Comment On Imposition of MoralitySave this online in Del.icio.us. [?] Vote For this Post
The role of government was written about here yesterday by my co-blogger Ryan. I have a comment/response to make on his editorial, "On the Imposition of Morality."
Loyal readers will know that I think highly of Ryan "Blue Grit" and his political commentary. We often disagree, but he makes intelligent arguments, so I respect him. Yesterday's argument was founded on false premises however, and I think it requires rebuttal so that nobody should be confused as to the role of government.
Ryan argued that it is not government's role to legislate morality. On the surface, the argument sounds reasonable, as we associate "morality" legislation with things like gay rights, abortion, etc. However, morality means much more than what Pat Robertson and the US' Christian Conservative movement would have us (and Ryan, obviously) believe. Ryan recognized this, and went so far as to say that regulating speech is not something government ought to do. However, I think morality encompasses even more than that.
The core of morality, or ethics, is about judging what is good or bad. Whether one asks what are the qualities of an ethical person, or whether one asks what is the ethical/moral thing to do in a particular situation, there is always judgement being passed.
In order for government to function, it must exercise its judgement to determine what is good or bad for its constituency. In other words, government makes a moral/ethical judgement. Therefore, it is obvious that government's very nature is to impose morality of some sort.
To argue that government ought not to impose morality is to misunderstand government's role. Ryan wrote that government is here to protect people. While that may be one of the things it does, government's true role is to pass legislation with the aim of providing "peace, order and good government," as per the Canadian Constitution. This will ensure our rights to "life, liberty and security of the person," as per the Canadian Charter of Rights and Freedoms ("life, liberty and the pursuit of happiness" are the US equivalent).
I want to cite an example from Ryan's text to demonstrate how his argument self-contradicts, and can therefore not be accepted. We already noted that government is here to provide peace and order, and to ensure our rights to life and security. If we don't outlaw hate speech, which is inevitably an incitement to violence, it will be impossible to protect people's right to life and security, let alone peace and order.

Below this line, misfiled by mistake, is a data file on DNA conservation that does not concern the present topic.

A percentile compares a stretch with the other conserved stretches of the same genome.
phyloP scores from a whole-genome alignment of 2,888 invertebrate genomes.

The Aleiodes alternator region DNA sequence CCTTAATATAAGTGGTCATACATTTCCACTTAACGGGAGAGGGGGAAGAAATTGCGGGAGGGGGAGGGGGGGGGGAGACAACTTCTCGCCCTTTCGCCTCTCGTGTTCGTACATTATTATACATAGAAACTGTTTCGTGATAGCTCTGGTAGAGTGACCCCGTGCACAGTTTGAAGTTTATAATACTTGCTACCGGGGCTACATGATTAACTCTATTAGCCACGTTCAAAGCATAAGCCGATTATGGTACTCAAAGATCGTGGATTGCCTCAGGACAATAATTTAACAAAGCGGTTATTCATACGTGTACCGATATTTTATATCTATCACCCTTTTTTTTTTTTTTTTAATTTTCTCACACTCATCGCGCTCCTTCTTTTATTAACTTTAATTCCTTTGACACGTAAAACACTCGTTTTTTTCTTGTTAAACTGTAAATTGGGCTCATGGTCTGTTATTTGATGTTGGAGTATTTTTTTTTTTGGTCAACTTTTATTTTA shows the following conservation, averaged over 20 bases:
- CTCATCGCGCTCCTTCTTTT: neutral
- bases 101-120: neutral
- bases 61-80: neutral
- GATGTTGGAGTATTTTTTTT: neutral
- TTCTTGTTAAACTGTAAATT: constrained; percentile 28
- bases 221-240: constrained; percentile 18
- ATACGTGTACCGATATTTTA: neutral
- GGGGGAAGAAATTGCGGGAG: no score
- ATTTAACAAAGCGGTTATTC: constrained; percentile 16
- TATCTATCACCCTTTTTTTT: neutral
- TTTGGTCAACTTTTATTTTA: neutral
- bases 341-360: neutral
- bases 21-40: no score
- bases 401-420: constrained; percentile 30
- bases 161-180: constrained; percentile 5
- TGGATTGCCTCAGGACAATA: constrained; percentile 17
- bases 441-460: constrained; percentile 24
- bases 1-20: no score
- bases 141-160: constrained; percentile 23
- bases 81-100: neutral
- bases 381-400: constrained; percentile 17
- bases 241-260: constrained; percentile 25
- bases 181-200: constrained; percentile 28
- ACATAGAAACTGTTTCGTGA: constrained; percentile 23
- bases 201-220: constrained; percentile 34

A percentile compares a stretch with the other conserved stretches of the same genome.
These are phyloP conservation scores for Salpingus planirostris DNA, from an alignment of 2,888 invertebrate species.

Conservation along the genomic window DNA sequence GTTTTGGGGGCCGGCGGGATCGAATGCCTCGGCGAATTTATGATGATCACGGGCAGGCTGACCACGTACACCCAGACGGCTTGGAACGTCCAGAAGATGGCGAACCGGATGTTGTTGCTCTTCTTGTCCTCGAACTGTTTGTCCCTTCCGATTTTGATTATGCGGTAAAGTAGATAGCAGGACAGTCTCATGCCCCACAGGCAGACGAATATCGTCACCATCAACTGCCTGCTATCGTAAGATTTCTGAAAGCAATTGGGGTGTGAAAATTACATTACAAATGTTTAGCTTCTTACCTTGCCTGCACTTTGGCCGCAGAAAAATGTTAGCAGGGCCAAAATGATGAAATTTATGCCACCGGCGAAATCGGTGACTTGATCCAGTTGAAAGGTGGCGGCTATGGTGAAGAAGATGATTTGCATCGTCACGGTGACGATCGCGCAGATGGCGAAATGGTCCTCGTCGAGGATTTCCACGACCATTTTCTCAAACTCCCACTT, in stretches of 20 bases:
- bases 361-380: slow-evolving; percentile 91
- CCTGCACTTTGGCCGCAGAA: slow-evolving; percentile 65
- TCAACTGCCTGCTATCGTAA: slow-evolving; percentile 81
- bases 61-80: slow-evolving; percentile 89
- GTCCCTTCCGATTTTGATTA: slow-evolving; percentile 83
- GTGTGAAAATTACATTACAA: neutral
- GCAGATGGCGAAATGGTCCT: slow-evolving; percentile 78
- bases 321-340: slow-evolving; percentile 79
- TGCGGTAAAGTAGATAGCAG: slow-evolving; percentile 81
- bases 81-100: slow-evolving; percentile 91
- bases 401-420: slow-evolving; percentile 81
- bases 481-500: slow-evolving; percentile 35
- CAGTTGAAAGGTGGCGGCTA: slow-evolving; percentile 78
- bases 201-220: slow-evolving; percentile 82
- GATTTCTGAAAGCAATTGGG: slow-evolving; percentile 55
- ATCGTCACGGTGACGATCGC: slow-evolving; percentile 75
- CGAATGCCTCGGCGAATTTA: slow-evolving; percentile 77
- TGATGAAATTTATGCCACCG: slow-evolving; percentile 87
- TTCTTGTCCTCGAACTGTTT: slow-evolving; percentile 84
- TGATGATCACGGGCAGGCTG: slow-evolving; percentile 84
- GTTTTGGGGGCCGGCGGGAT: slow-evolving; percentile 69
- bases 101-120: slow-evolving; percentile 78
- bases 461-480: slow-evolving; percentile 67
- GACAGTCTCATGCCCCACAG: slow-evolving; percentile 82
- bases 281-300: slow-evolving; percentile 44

Indeed, Ryan recognizes this and says it is a moral imperative to be intolerant of intolerance; that is, we cannot be tolerant of racism, anti-semitism and so on. However, his argument that it is not up to government to oppose intolerance with legislation is entirely implausible. Even if we were to accept his skewed definitions of ethics and government's role, government would still need to legislate against these things. It is not enough to outlaw murder - we need to make efforts to prevent it.
To conclude, government's role is inherently tied to ethics. It makes judgement calls on various issues based on an ethical-moral code and then legislates in accordance to this judgement. In Canada, government's role is specifically to provide for peace, order and good government, which involves protecting our fundamental rights to life, liberty and personal security. In fact, in a rare instance of me agreeing with the United Nations, life liberty and personal security are univeral rights! Allowing hate speech to thrive would be counter to government's essential duty. Evidently, it is up to government to impose morality.
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